About 20 years ago, I ran Ethernet cables through the house so that all of the systems could connect. We're packing things up so that we can peddle the place and get the hell out of Portland/Multnomah County, and today I discovered - SURPRISE! - that I had a boatload of Ethernet cables in here. So far, I've recovered about 50 feet of cable and connectors. Wow. I forgot that I'd done all that; I went with wireless with heavy security and just disconnected the Ethernet cables. Now, I have a lot of Ethernet cables.
For a couple of hundred bucks, I have a much smaller footprint with much more usable space than I had with the old particle-board computer hutch that took up about half of the room. The adjustable sit-stand unit gives me a lot more space, and as I prefer to stand, it works really well for me. And it takes about a quarter of the room that the old furniture did.
Surprisingly, it took only about three hours to take apart the computer systems and network, move the old furniture out , replace it, and get everything back up and running again. I'd planned for an entire day, but hey - I do geek well. We now have a lot more room in here, and all systems are running. For the most part, the girls never even noticed the down-time.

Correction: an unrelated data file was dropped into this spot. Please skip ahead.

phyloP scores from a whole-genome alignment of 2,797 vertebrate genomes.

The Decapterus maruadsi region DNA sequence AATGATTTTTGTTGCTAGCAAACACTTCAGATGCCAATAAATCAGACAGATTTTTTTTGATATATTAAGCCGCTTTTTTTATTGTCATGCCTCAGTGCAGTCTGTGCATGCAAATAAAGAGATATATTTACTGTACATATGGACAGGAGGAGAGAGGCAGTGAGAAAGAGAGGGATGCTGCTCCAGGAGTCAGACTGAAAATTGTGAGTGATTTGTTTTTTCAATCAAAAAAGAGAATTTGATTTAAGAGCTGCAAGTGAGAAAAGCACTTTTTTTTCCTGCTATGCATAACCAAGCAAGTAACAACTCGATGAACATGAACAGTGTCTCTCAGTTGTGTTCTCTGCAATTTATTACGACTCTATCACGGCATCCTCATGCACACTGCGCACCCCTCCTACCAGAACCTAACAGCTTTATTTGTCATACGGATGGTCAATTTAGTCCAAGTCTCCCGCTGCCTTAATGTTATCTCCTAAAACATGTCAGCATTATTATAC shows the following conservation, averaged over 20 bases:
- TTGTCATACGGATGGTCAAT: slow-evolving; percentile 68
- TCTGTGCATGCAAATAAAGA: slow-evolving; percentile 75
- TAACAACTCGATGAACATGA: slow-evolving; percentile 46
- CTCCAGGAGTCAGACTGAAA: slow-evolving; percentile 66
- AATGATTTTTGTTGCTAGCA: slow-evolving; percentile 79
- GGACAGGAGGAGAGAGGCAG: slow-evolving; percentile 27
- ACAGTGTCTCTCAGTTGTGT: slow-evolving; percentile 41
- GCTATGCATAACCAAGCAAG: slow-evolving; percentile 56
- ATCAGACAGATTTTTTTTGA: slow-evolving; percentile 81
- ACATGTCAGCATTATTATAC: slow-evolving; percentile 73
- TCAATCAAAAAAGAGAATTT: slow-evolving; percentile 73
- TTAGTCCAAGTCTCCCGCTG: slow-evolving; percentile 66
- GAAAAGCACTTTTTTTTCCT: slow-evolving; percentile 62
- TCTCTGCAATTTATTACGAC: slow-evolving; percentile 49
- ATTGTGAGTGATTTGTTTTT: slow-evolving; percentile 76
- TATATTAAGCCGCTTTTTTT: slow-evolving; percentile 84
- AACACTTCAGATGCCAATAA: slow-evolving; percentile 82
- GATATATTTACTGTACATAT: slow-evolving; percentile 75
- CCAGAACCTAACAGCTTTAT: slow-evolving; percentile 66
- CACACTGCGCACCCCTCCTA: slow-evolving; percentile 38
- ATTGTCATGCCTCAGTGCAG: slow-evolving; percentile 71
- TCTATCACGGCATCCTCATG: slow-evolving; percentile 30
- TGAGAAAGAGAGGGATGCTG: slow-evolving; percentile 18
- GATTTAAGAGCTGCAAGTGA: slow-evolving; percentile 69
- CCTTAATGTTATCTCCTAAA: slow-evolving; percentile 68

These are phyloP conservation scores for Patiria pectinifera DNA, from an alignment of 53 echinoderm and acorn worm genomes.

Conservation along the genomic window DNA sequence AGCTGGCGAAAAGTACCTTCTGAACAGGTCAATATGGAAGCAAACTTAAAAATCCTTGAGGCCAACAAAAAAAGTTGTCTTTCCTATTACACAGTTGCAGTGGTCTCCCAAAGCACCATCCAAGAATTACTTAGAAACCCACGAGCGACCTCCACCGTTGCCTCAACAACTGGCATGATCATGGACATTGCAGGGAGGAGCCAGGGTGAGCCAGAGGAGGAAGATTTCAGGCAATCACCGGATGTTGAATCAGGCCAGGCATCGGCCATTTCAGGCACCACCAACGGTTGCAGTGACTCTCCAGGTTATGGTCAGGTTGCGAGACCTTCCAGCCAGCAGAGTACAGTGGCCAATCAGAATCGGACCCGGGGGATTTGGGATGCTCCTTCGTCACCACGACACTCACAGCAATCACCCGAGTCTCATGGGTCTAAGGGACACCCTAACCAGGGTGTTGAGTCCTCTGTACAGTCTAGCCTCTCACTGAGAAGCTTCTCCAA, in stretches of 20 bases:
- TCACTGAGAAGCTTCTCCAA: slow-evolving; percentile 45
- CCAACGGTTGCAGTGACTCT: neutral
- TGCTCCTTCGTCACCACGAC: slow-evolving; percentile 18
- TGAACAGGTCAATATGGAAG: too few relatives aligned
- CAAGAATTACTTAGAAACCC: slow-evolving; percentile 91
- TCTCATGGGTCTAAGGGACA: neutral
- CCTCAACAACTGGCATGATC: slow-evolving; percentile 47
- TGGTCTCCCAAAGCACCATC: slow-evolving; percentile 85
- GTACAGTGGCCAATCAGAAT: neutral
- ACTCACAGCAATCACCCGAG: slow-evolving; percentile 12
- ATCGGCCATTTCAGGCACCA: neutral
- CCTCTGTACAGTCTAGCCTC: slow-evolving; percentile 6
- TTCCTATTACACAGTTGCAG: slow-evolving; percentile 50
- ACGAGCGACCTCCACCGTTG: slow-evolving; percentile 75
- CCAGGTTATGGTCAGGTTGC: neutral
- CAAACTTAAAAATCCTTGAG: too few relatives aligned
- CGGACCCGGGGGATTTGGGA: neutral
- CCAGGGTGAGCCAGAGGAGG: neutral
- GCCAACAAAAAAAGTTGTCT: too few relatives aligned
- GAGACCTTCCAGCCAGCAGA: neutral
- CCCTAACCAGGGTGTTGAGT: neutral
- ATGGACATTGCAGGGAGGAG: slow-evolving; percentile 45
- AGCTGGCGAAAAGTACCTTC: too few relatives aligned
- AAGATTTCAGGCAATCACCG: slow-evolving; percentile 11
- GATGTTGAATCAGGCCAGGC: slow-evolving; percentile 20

The work systems are running as if nothing ever happened, and the daughter never noticed a glitch on her art-based systems.
Actually, I didn't expect it to come so soon. It's an interesting thing. We have a table that my father-in-law crafted, and we haven't really put it to good use. Until now. I spent around three hours taking apart the old three-part area that used to house the computer server and network. It took up a lot of space. Now I'm using the table with a sit-stand adjustable desktop, and it works amazingly well. It actually gives me a lot more real-estate in a much smaller footprint. And I like to stand, so it works really well for me.
UPDATE: Very nice thus far. Holds a lot of stuff in a small space.
The House yesterday approved a bill that, according to the New York Times, “not only gives cable companies and wireless providers free rein to do what they like with your browsing history, shopping habits, your location and other information gleaned from your online activity, but it would also prevent the Federal Communications Commission from ever again establishing similar consumer privacy protections.”